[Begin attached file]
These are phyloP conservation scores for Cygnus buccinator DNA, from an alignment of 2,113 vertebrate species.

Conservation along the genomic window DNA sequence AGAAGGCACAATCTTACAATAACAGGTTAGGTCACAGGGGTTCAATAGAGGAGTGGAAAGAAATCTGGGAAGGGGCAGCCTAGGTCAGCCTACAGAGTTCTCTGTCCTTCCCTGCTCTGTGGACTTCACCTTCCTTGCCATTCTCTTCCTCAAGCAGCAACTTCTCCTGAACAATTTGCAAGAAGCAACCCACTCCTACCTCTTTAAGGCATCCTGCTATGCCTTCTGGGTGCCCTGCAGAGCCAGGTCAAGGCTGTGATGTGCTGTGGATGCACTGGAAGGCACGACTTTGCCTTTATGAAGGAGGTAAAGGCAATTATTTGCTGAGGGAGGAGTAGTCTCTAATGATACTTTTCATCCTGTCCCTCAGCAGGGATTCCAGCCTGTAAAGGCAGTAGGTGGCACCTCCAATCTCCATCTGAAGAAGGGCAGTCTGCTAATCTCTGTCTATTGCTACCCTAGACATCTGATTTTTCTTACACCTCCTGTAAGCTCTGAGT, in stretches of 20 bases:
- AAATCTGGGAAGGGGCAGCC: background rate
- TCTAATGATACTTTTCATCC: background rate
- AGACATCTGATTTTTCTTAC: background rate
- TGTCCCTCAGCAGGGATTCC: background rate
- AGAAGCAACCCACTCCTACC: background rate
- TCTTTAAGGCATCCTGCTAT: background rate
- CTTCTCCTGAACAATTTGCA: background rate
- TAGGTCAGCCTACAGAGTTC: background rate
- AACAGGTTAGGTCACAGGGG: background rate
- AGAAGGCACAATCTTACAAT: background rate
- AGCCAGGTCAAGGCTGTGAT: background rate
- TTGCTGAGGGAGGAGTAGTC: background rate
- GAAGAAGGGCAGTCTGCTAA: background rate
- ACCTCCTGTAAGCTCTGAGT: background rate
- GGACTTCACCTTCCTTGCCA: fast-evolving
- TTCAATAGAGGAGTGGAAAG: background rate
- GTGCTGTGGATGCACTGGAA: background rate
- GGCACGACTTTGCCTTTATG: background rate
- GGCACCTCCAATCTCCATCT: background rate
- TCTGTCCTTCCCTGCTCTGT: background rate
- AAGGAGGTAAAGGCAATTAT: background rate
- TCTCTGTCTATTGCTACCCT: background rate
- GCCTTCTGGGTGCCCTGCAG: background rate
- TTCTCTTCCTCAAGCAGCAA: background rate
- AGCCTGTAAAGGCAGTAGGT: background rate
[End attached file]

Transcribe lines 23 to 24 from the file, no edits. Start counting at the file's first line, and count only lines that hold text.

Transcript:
- AAGGAGGTAAAGGCAATTAT: background rate
- TCTCTGTCTATTGCTACCCT: background rate